Monday, July 10, 2017

Royalties Can Make You Rich -- WSJ -- July 10, 2017


Later, 8:59 p.m. Central Time: see first comment for an interesting story regarding royalties; how they can affect trusts/estates.

Original Post

One study estimated that in 2012 private owners earned some $22 billion in royalties.

Link here.
One often-overlooked benefit of the U.S. energy boom: The federal government receives billions of dollars in royalties annually. Thanks to property rights, so do millions of Americans. Over the past decade, for example, Cabot Oil & Gas Corp. has dished out $1 billion in royalties and $500 million in signing bonuses to Pennsylvania landowners in Susquehanna and Wyoming counties.
In fiscal 2016, Washington collected $3.9 billion in royalties from oil and gas production on federal land and offshore—and that’s down from $6.6 billion in 2015, according to a new report from the Government Accountability Office. Lower energy prices contributed to the decline, but so did the Obama administration’s roadblocks on drilling-permit applications.
The Congressional Research Service reports that federal lands produced 1.57 million barrels of crude oil a day in 2008. By 2015 that had risen 25% to 1.955 million. But over the same period production on nonfederal land more than doubled from 3.467 million barrels a day to 7.46 million.
The contrast was starker for natural gas. Federal lands produced 6,471 billion cubic feet in 2008, but that number shrank to 4,594 billion by 2015. Over the same period production on nonfederal lands grew from 14,523 billion cubic feet to 24,143 billion.
The difference is even more pronounced when you realize that the royalty rate is typically much higher on state and private land. Oil and gas producers are required to pay 12.5% to drill on federal land. Royalties on state land are usually in the range of 16% to 18%. In Texas, the largest producer, the typical rate is 25%. Royalties on private land often reflect the state rate.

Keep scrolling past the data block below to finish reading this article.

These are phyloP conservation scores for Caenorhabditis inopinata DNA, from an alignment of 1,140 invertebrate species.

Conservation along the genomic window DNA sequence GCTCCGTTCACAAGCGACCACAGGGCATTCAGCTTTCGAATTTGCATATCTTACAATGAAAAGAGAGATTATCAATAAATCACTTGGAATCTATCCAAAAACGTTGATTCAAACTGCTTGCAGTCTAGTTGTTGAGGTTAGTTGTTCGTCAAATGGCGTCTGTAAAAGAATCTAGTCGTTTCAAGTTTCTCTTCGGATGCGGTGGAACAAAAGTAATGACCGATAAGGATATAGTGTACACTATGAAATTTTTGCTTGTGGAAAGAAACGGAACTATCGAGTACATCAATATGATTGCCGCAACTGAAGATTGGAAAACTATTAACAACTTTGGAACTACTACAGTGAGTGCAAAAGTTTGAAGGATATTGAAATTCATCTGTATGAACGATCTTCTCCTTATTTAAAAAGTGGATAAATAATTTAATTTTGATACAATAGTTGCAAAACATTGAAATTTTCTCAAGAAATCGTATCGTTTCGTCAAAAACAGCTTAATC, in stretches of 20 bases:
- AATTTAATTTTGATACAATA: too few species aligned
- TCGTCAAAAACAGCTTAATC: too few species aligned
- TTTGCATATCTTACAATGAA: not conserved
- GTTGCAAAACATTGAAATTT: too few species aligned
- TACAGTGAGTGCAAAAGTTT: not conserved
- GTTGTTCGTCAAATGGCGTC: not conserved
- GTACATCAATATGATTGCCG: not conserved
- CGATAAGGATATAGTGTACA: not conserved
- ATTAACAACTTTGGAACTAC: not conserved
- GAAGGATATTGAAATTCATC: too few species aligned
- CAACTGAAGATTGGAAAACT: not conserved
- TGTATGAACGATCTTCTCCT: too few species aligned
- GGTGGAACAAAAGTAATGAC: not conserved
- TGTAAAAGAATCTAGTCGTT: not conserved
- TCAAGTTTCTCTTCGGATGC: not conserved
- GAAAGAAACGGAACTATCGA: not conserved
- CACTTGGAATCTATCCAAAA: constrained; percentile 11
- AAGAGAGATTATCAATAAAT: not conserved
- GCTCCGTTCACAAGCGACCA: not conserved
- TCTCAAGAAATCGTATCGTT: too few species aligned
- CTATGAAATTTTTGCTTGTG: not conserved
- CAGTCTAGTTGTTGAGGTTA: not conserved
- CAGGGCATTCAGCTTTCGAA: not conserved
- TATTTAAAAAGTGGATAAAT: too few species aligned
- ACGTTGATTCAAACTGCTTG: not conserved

Why would producers flock to state or private land rather than cheaper federal land? Because time is money. The Bureau of Land Management took an average of 307 days in 2011 to process applications for drilling permits. States can give approval within a few months. 
Based on what I see at the NDIC, it looks like North Dakota can process applications in less than one month in established drilling areas.

Much, much more at the link.

Pennsylvania fracks; New York state bans fracking. New York City's subways are in a world of hurt.

Hold that thought. A writer who knows the Bowman, ND, area very, very well, pointed out these facts regarding royalties and Bowman County:
  • on Federal land the royalty money is split 50/50 (50% to federal government; 50% to the county)
  • county royalties can only be used for infrastructure; no salaries paid with royalties
During the boom, Bowman County (a very small county in southwestern ND) used royalties to help pay for:
  • a 300 X 20 ft  indoor rodeo building (at the fair grounds );
  • a new addition on the county court house;
  • a new county garage/building;
  • a fairly large school addition (the school had no building debt); and,
  • the county buildings were paid for before they were built
  •  that is what OIL royalty does (that I know of) in a county with less than 3,800 people, in 13 years


  1. Here's an interesting tale of royalties.

    When the Texas & Pacific Railroad Company constructed a railroad across Texas in the latter part of the 19th century, it received about 2 million acres of land in west Texas as part of its compensation. Those lands were put into an entity named the Texas Pacific Land Trust, and share certificates to the trust were sold to the public through the New York Stock Exchange.

    In 1954 the Texas and Pacific Land Trust sold the mineral rights under those two million acres to TXL Oil Corporaton (which was acquired by Texaco in 1991, which in turn was acquired by Chevron in 2002), but retained a 1/16 non-participating royalty under 377,777 acres, and a 1/128 non-participating royalty interest under 85,414 acres.

    The Texas and Pacific Land Trust still exists today and still owns those royalty interests. It is still traded on the NY Stock Exchange.

    Most of the acreage is in the Delaware Basin, but a small part is in the Midland Basin. Another part is outside the Permian Basin.

    When the Wolfbone play began in 2005 in the Delaware Basin, the Texas Pacific Land Trust stock certificates went from about $10 a share to about $40. But the big jump occurred in 2012 when the shale play began in the Permian Basin. Since then the stock went from $40 to $300.

    So overall there has been about a 3,000% appreciation in the price of the stock certificates over the last ten years. And Chevron hasn’t even began drilling shale wells on the acreage in any significant way yet.

    Here's a graph of the performance of the stock certificates on the New York Stock Exchange since the 1970s.